American Society of Naturalists

A membership society whose goal is to advance and to diffuse knowledge of organic evolution and other broad biological principles so as to enhance the conceptual unification of the biological sciences.

2019 American Naturalist Student Paper Award

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The American Naturalist Student Paper Award is for work that was published in 2018 and that was performed primarily by the first author and primarily while she or he was an undergraduate or graduate student. There were over seventy eligible papers.

The recipient of the 2019 Student Paper Award is Marta Strecker Shocket, for her paper "Temperature drives epidemics in a zooplankton-fungus disease system: a trait-driven approach points to transmission via host foraging” (April 2018, 191(4):435-451), co-authored with Alexander Strauss, Jessica Hite, Maja Ijivar, ZDavid Civitello, Meghan Duffy, Carla Cãceres, and Spencer Hall. This is a remarkable combination of experimental work, modeling, and observational natural history rolled into one. Dr. Shocket and collaborators asked how climate warming will affect the dynamics of disease outbreaks. They emphasize the need for a mechanistic understanding of host-parasite interactions and the role of temperature to generate effective predictions. They develop a trait-based model that considers how temperature affects host foraging rates in a Daphnia-fungus interaction, and parameterized the model with laboratory experiments. They found that warming increased Daphnia foraging rates, which in turn increased fungal transmission success and epidemic size. The Editors appreciated the well-integrated mix of field data, lab experiments, mesocosm experiments, and theory, in service of a mechanistic understanding of species interactions. This paper has the potential to set a new standard for studies of the role of temperature-dependence in disease dynamics.

Marta Shocket, a Ph.D. student at Indiana University at the time of the study, collects samples on a lake in Greene-Sullivan State Forest in southern Indiana.
Marta Shocket, a Ph.D. student at Indiana University at the time of the study, collects samples on a lake in Greene-Sullivan State Forest in southern Indiana.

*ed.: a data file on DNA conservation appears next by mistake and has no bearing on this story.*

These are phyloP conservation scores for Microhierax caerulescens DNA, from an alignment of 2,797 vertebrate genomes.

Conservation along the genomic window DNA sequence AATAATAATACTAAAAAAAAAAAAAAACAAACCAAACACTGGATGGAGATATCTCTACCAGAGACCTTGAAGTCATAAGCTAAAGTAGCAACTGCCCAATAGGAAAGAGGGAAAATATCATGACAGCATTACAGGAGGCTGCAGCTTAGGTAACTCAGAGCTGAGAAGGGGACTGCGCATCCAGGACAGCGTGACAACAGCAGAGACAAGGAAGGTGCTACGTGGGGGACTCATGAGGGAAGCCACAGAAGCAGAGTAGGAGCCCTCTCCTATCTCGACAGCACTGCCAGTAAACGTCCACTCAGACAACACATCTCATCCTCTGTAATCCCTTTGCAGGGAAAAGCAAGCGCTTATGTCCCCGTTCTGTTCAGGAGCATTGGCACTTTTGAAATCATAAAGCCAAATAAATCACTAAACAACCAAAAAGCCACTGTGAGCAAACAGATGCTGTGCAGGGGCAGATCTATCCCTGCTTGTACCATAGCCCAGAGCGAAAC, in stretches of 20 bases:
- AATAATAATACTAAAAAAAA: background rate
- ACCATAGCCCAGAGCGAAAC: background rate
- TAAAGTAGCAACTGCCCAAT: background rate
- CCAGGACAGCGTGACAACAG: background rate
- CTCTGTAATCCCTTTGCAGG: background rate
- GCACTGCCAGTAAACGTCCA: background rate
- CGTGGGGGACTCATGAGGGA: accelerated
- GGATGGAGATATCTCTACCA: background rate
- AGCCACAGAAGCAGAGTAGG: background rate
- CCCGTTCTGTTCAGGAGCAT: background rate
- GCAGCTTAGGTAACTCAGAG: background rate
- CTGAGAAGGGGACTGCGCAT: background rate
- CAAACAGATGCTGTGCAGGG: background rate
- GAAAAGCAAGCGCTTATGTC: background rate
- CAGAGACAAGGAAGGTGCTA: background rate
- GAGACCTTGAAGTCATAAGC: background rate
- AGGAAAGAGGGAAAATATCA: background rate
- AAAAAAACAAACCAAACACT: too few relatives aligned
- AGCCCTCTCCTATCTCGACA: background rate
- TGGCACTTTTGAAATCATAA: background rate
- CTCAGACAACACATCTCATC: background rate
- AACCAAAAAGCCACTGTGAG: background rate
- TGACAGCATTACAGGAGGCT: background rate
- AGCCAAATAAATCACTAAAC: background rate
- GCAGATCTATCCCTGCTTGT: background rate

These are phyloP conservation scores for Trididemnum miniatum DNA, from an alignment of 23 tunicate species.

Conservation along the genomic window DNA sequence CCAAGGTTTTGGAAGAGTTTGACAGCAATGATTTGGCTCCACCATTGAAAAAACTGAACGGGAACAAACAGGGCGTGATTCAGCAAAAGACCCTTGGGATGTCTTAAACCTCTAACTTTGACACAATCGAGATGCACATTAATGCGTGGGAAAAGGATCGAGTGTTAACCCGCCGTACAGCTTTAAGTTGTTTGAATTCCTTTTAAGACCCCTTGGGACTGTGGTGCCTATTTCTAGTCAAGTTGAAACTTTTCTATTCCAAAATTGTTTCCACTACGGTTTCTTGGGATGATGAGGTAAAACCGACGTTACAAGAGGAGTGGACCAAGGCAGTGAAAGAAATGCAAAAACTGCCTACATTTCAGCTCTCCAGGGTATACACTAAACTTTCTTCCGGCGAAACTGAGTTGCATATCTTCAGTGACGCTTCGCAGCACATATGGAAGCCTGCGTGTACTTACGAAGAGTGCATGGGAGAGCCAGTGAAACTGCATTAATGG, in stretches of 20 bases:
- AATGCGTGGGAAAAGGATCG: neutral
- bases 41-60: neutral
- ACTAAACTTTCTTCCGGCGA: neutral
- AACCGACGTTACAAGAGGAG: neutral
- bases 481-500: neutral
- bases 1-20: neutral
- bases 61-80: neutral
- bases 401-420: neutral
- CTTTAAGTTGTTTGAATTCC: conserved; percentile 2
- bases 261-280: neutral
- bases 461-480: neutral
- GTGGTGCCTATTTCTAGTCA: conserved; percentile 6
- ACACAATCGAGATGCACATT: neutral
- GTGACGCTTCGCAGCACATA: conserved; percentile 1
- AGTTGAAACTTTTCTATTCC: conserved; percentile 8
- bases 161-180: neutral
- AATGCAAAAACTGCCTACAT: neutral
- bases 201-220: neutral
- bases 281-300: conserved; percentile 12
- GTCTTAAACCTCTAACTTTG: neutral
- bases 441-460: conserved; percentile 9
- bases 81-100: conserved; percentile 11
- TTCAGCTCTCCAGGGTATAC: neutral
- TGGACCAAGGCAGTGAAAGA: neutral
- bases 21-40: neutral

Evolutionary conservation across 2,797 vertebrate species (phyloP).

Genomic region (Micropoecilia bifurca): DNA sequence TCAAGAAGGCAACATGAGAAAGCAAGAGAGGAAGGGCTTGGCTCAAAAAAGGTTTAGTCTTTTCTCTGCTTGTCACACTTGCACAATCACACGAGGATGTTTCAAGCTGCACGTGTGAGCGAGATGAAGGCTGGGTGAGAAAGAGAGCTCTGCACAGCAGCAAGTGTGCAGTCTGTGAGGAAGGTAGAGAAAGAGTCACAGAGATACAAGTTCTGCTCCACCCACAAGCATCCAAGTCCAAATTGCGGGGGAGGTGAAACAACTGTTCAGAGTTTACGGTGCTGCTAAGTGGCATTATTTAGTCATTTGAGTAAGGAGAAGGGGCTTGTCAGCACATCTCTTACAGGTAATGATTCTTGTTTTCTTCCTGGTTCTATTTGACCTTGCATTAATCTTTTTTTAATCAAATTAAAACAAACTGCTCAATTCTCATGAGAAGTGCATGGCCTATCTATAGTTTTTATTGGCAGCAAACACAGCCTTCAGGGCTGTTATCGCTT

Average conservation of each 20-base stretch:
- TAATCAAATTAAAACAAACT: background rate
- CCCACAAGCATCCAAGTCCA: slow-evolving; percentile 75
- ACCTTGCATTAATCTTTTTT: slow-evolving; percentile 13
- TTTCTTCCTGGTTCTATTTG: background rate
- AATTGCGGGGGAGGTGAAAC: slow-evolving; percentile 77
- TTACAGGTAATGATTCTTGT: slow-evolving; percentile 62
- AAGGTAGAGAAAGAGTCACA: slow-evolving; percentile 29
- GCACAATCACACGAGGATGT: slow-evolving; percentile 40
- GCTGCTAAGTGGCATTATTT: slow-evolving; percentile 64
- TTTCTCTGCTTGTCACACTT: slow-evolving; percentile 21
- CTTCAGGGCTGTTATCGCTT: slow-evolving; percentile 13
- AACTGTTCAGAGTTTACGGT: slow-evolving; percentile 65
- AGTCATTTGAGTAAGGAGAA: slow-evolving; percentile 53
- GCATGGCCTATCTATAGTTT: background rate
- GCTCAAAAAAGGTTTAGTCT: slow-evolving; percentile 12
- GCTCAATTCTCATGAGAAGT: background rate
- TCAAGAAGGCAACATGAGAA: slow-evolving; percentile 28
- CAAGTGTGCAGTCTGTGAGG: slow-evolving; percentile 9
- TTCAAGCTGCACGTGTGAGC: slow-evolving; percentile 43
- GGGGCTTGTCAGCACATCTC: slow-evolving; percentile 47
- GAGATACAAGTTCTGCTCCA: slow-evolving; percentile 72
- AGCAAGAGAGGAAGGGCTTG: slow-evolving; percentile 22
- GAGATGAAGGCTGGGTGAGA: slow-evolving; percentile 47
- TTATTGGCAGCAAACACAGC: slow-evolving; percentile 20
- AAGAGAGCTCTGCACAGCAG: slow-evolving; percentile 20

Honorable Mentions

  • Nicolas Schnedler-Meyer, for his paper “Evolution of complex asexual reproductive strategies in jellyfish”, coauthored with Simone Pigolotti and Patizio Mariani (July 2018, 192(1):72-80). This paper stood out to us because it presents a simple but elegant model of life history evolution that was solidly grounded in natural history (jellyfish life cycles). The study considers the diversity of asexual modes of reproduction in scyphozoan jellyfish, to describe tradeoffs among dispersal, dormancy, and local spread. Which life history strategy dominates depends on the nature of environmental variation, as the authors demonstrate with an Evolutionary Stable Strategy analysis. Not only do they effectively model which life histories should evolve in which environmental settings for jellyfish, but they do an excellent job of linking their findings to similar kinds of variance discounting adaptations in plants and other animals. They very effectively relate their model results back to published empirical literature, in ways that both provide compelling support for their approach and raise new testable hypotheses.
  • Amanda Gibson, for her paper “Periodic, parasite-mediated selection for and against sex”, co-authored with Lynda Delph, Daniela Vergara, and Curt Lively (November 2018, 192(5):537-551). This is an impressive exploration of the maintenance of polymorphic reproductive strategies (sexual or asexual) via frequency-dependent co-evolution between host and pathogen. The authors fuse long-term field data and mescocosm experiments to demonstrate that a parasite Microphallus evolves to specialize on whichever host snail type (sexual or asexual) is most common, thereby maintaining host polymorphism. The fusion of experimental and field data is impressive, and yields a major contribution to a fundamental and long-standing subject in evolutionary biology, the maintenance of sexual reproduction.

Daniel I. Bolnick, Editor-in-Chief
Russell Bonduriansky, Editor
Alice Winn, Editor

with the 2017 editors who handled many of the 2018 papers,
Judith Bronstein, former Editor-in-Chief
Yannis Michilakis, former Editor